If you were standing in front of a house on fire and there was a hose and hydrant, everyone would say that the solution to the problem is to connect the hose and put out the fire. What if the house wasn’t on fire? Others would say since you have the hose and hydrant, the best utilization of your resources is to set the house on fire. Are you setting fires to get the best use out of your technology resources?
As an example, your DMS has a report of all customers who have exceeded their credit limit. Running this report can set your house on fire as everyone meets to discuss the “problem.” When I was a controller, we would call these meetings “fire drills” because all work stopped as we researched customer balances and looked for recent payments. Is this really a problem? It means that your parts department is selling lots of parts and maybe there was a judgment error in setting the customer’s credit limit too low? This fire drill is considered to be reactive; reacting to the past rather than anticipating the future.
“There are many ways your DMS can be proactive instead of reactive.”
A better utilization of your DMS would be proactive; acting before a situation becomes a source of confrontation or crisis. When we designed DealerStar, we created a simple display that shows the customer’s credit limit and remaining credit balance to the parts counterperson when they are adding a parts ticket. That way a parts counterperson can say, “I see you have a $20,000 credit limit but only $2,000 is remaining.” Would you like to make a payment on that today before I order these two engines for you? See if your DMS has that display when adding a new invoice and ask your parts department to be proactive with customers.
All interactions with customers should also display when invoicing a customer in parts, service and sales. We call these “actions” and alert employees to sensitive situations like past due balances, NSF checks, or missing paperwork. It is much more proactive for a service advisor to say during write-up that there was a problem with their last check than to wait until the customer desperately needs the car at the end of the day to pick up their kids. In addition, if the customer needs to sign a form to get their plates, it is easier to do that while they are there rather than waiting for their temporary plate to expire and cause another fire drill.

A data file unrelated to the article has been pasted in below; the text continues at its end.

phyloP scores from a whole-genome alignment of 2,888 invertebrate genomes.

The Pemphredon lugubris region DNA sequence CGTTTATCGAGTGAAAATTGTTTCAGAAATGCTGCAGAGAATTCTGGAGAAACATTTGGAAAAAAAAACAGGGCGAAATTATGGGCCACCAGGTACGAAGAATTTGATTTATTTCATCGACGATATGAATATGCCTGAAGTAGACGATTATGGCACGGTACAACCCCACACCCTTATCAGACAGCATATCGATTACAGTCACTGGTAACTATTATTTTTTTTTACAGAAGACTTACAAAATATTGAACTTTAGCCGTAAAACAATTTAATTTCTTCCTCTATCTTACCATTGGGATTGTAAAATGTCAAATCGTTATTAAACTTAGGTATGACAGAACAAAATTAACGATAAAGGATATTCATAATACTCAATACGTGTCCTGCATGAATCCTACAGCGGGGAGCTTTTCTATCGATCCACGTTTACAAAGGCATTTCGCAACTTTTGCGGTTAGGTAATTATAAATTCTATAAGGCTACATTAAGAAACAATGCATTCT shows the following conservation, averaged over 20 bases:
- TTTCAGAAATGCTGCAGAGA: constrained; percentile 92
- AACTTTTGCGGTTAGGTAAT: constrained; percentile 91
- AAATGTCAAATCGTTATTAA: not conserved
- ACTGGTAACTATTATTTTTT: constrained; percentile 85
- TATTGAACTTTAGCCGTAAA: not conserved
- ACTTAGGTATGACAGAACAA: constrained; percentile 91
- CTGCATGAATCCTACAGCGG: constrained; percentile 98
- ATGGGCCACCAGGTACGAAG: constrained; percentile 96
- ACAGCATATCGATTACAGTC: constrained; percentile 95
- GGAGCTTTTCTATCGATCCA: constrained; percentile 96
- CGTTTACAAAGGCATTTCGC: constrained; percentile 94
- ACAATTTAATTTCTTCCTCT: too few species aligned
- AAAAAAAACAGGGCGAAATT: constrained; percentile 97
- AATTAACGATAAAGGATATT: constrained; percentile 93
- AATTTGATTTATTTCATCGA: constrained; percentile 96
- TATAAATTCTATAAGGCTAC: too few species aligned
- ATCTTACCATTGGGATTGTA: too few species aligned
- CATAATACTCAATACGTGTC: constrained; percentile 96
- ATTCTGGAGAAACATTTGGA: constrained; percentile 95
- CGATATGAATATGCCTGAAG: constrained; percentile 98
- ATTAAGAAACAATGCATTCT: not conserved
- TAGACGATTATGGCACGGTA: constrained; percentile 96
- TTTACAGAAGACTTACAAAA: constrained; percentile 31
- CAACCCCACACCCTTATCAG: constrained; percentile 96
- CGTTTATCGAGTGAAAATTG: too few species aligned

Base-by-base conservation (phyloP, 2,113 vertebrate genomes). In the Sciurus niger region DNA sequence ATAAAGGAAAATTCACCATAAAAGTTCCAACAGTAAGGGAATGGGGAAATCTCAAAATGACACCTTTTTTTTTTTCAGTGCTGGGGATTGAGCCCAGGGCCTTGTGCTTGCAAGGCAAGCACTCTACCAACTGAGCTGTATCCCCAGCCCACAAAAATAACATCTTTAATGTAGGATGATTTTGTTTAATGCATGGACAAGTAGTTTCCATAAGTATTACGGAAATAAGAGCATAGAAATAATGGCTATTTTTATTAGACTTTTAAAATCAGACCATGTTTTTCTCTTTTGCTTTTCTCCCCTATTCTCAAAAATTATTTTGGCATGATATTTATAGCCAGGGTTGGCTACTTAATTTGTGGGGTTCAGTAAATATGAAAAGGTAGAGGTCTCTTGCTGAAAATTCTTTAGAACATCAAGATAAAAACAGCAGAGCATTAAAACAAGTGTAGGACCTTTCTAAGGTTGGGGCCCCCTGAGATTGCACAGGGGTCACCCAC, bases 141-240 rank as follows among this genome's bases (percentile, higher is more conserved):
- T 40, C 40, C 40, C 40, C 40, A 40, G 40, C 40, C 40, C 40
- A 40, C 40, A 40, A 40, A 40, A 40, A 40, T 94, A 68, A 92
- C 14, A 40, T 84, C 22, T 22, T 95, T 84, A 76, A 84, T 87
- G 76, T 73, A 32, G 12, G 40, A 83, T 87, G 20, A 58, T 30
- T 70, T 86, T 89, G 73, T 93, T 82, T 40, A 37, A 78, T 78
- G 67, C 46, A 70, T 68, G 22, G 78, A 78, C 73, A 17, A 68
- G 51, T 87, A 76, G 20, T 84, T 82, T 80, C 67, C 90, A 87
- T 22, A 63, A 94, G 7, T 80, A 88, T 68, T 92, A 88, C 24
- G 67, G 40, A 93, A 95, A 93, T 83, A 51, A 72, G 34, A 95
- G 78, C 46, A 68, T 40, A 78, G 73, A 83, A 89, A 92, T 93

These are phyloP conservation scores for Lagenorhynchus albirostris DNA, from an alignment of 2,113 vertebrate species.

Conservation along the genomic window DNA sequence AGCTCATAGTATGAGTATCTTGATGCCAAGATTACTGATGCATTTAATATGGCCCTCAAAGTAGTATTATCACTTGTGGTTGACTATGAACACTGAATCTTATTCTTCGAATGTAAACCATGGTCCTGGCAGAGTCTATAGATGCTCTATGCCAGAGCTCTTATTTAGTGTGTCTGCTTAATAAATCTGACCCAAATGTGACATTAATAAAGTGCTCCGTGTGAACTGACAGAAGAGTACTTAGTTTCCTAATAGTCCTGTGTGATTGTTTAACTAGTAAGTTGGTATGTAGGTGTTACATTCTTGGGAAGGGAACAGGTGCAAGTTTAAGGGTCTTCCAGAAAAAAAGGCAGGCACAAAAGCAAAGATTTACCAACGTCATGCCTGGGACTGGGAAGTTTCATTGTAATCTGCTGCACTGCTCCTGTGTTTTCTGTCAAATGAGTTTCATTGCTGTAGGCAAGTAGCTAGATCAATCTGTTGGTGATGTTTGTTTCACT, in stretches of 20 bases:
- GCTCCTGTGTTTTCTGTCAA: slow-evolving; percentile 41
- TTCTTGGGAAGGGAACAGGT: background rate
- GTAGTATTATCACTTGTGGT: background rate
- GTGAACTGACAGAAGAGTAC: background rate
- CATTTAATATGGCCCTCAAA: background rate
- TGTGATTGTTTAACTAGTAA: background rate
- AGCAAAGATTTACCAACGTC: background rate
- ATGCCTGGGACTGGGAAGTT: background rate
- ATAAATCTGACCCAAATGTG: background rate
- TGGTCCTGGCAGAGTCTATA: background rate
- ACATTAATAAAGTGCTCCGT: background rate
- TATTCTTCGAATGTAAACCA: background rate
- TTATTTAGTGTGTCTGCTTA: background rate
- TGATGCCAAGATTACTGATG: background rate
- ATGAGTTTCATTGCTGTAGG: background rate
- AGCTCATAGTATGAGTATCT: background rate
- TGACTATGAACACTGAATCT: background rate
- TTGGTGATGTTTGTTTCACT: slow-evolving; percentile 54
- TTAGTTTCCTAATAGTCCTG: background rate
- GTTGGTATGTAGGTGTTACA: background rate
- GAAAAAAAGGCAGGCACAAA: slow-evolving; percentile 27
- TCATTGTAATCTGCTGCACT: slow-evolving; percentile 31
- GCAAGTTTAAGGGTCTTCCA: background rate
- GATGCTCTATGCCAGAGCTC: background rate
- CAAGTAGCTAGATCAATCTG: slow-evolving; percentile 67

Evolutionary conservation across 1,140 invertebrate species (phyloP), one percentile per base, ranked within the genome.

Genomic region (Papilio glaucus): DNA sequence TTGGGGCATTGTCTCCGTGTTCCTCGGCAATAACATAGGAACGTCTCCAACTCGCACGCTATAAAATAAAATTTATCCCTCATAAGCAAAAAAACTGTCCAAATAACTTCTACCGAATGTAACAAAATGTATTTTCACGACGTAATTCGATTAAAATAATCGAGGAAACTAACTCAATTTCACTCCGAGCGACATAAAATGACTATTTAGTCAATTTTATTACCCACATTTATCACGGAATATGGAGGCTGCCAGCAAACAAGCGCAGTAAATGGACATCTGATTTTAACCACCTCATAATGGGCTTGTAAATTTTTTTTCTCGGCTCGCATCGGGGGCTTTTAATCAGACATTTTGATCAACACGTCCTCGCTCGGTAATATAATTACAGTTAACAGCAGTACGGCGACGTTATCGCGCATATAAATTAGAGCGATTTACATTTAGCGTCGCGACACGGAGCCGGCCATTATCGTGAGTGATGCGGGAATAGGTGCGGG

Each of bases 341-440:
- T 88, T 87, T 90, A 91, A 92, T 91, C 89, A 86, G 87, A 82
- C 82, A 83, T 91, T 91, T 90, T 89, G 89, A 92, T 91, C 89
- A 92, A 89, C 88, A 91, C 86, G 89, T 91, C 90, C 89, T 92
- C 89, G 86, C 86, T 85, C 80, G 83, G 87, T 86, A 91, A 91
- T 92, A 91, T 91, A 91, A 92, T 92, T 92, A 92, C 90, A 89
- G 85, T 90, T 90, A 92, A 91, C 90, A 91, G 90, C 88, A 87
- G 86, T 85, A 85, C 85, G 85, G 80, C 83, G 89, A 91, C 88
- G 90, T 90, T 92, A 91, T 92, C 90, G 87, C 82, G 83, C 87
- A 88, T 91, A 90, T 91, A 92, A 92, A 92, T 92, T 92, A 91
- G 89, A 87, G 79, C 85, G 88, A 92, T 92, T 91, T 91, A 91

Dealerships have more technology than ever, but often this technology doesn’t speak to each other. That is why the DMS system is the best “hub” technology for data. Although some DMS providers are restricting access to this data by third party software, it always resides on the DMS system. Giving employees limited “view” access to certain data can help them be proactive with customers or even better – if a DMS can be proactive by emailing employees to alert them to problems is even better.
There are many ways your DMS can be proactive instead of reactive. A single, company-wide calendar with all appointments is a good start. It is great for salespeople to know when their past customers are coming in for service. A display of “Customers in the Shop” that shows the current miles, vehicle, and complaint is a great data mining tool for the eager salesperson.
They can see if anyone has contacted this customer lately (maybe their salesperson is now gone) and if this is a good prospect for a new car. A quick scan of this list by the accounting or finance department might discover a customer that still owes money or paperwork on a car deal. Again, being proactive rather than spending time making reactive “heat sheet” phone calls. You’ll find that employees are more productive and customers are happier if you use integrated technology to store all interactions in one place; your proactive DMS system.
Author: Sandi Jerome
Sandi Jerome is the owner of Sandi Jerome Computer Consulting. Sandi founded DealerStar, a web-based DMS. She is a former CFO, System Administrator, Fixed Operations Manager, and Controller with over 30 years experience in the auto industry.